Those who served, those who are serving, and those who didn’t come home were the honorees Sunday at the Illinois State Fair.   Ceremonies honored the Illinoisans who have fallen during Operation Iraqi Freedom and Operation Enduring Freedom. It took half an hour to read the names.
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Gov. Pat Quinn, long a fan of veterans, used the occasion to sign bills relating to veterans. One would allow honorably discharged veterans with no college education to qualify for hire as a state conservation officer. “The training, the discipline, the ability to work on a team,” said Quinn, “is an outstanding substitute for just going to college. College is important, don’t get me wrong. But a lot of times, our service members have postponed their education to serve our country. And they have these tremendous skills.”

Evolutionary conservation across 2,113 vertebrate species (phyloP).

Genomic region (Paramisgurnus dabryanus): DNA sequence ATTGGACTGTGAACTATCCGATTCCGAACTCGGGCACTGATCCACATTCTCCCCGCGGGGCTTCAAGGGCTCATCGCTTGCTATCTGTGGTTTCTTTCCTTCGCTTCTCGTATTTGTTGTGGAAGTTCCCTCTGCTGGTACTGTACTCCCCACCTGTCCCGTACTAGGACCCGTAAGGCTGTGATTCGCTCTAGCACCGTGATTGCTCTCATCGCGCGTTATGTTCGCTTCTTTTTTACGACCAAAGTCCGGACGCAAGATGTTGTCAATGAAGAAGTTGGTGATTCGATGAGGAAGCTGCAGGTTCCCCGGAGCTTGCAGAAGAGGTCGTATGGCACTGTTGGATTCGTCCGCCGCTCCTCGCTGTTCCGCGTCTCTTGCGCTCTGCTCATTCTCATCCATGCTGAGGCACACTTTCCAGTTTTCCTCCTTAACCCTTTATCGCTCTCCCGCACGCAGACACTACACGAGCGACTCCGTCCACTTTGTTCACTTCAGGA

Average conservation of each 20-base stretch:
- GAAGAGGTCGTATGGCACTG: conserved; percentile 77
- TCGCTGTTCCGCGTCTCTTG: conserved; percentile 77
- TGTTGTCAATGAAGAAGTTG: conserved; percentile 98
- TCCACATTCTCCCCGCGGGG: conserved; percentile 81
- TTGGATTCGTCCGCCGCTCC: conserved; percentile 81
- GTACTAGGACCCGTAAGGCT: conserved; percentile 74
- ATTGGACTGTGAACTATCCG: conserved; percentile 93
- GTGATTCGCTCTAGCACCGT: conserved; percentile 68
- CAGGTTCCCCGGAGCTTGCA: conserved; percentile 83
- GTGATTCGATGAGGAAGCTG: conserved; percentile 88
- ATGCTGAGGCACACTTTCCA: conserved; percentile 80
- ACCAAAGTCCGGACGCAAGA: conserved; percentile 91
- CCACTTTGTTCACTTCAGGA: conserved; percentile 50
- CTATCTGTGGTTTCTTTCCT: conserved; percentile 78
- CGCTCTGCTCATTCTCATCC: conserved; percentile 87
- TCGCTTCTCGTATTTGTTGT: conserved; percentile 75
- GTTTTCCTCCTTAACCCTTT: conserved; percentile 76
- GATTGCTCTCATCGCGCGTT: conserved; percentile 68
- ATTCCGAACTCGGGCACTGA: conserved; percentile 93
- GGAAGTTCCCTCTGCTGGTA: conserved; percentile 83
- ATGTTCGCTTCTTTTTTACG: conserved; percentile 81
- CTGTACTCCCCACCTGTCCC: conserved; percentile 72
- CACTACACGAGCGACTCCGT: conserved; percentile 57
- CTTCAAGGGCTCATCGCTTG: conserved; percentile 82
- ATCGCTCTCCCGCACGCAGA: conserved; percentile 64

The other new laws: double from two to four the number of days certain state employees can use for military-related hospital visits; help veterans suffering from mental health problems get treatment if they are charged with a crime; and make more relatives of a firefighter or police officer who dies in the line of duty eligible for special license plates.
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